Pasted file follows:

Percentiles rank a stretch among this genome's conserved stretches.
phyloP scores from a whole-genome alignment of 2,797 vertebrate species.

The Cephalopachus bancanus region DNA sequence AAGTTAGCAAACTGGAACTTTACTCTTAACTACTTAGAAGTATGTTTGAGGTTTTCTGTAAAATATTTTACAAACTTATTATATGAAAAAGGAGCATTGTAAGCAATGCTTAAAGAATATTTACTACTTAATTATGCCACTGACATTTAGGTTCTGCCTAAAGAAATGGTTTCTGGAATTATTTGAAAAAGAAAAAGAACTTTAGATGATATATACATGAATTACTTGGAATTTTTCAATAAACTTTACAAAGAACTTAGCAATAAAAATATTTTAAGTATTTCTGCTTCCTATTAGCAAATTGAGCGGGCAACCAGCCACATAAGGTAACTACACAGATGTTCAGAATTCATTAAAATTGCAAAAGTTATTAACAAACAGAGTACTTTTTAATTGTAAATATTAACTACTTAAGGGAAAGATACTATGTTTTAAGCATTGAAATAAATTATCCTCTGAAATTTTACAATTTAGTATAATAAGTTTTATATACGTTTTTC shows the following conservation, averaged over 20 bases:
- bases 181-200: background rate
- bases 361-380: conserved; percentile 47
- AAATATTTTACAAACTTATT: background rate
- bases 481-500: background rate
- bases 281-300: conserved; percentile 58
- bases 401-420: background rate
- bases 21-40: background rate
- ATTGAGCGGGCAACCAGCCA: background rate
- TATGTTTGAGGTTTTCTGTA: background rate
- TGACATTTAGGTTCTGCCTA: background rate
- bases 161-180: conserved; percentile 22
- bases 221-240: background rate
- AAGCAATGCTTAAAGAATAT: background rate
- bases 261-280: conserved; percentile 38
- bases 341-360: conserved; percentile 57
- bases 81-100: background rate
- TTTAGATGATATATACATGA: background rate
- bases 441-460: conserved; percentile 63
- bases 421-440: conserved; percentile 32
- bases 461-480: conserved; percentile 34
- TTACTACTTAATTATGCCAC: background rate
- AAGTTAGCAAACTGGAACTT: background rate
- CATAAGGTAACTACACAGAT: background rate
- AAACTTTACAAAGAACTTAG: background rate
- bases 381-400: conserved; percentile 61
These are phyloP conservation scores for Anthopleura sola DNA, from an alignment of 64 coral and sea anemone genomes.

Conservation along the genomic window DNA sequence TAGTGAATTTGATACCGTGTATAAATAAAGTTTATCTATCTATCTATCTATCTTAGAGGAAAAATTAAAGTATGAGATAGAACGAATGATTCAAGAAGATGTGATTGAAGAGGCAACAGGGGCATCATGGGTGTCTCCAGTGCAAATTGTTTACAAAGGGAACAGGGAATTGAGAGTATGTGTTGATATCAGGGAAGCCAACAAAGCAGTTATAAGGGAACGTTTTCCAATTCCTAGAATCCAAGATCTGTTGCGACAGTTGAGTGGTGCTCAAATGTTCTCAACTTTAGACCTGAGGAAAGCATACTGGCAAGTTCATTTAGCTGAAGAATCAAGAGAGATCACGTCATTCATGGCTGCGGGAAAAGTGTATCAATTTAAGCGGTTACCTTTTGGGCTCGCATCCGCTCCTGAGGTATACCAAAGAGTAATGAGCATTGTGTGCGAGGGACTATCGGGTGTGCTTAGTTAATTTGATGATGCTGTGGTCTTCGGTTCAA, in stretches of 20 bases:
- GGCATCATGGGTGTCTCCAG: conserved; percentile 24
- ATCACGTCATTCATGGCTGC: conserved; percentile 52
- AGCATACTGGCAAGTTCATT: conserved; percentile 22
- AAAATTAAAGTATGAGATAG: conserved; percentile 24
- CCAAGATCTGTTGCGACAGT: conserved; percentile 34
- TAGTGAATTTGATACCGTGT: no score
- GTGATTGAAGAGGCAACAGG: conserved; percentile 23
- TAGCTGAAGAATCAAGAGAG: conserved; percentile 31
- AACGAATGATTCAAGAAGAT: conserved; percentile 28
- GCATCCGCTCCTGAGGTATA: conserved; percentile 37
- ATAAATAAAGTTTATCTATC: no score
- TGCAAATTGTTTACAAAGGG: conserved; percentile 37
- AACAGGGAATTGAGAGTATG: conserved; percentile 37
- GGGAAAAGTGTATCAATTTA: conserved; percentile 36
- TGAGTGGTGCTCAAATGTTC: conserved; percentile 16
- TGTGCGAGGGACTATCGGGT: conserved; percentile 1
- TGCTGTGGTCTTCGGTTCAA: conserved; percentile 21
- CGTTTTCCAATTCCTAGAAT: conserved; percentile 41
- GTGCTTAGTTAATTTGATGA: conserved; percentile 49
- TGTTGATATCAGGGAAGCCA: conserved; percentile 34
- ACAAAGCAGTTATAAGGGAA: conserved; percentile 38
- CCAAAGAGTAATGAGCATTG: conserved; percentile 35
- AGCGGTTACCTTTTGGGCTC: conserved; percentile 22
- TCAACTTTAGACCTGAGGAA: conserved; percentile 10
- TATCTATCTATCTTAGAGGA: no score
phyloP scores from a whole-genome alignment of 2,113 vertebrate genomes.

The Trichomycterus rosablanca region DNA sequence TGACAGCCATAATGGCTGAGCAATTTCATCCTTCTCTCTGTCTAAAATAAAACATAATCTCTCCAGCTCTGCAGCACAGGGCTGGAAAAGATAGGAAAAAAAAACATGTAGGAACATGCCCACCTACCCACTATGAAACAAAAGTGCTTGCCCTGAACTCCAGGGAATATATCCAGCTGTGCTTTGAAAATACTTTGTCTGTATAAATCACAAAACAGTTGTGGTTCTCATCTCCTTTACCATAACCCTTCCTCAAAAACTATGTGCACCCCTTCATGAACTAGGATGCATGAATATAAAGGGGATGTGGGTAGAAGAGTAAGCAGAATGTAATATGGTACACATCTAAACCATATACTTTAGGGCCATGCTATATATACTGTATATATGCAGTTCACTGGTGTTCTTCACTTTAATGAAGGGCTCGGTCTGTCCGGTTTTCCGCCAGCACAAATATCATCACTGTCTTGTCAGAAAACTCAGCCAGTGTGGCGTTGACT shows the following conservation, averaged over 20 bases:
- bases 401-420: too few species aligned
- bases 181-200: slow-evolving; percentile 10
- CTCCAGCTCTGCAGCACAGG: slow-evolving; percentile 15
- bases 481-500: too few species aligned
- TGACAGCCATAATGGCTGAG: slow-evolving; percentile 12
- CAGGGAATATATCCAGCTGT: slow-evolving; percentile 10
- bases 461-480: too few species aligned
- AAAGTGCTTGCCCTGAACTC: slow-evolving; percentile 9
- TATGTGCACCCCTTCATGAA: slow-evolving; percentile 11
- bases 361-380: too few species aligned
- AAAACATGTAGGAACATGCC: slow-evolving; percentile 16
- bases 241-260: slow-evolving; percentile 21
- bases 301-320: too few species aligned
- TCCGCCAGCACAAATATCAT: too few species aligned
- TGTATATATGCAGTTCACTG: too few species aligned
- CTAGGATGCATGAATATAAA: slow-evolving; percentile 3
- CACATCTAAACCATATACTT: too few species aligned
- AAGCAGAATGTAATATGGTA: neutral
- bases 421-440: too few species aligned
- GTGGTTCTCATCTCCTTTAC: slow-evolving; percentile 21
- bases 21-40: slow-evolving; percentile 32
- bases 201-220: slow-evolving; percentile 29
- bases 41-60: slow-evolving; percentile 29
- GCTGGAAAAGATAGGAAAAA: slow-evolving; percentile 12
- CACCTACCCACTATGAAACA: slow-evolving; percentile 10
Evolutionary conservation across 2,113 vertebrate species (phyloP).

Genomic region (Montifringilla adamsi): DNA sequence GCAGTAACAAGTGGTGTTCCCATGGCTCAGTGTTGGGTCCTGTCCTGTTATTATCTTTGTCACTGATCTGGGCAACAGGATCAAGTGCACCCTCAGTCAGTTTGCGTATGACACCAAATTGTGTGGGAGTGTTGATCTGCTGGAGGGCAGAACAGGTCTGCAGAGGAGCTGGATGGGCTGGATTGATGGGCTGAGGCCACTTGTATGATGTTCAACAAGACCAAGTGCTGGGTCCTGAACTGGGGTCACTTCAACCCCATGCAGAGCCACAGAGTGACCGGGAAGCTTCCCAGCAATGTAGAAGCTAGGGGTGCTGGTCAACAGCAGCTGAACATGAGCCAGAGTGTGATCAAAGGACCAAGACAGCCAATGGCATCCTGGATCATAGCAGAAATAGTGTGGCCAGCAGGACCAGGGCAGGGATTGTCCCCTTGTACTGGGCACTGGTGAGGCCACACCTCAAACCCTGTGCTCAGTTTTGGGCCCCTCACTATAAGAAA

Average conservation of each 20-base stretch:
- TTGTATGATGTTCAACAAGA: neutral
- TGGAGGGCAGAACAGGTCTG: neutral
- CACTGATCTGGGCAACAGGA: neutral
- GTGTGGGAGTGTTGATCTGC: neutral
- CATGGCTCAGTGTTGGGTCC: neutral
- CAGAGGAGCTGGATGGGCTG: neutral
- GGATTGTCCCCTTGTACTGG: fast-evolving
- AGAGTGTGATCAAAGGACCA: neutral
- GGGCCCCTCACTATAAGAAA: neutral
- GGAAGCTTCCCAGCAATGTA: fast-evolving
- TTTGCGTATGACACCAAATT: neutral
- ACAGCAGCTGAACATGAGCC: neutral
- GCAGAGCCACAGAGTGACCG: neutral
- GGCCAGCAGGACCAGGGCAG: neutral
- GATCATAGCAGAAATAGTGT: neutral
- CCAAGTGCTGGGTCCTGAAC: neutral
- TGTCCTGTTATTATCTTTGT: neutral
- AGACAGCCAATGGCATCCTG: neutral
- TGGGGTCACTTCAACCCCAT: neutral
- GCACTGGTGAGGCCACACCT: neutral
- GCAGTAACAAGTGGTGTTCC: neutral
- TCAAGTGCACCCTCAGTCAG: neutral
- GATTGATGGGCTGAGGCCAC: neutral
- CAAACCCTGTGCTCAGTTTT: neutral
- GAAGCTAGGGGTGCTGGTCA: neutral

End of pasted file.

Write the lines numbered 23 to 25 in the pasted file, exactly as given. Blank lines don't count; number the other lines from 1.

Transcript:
- bases 461-480: conserved; percentile 34
- TTACTACTTAATTATGCCAC: background rate
- AAGTTAGCAAACTGGAACTT: background rate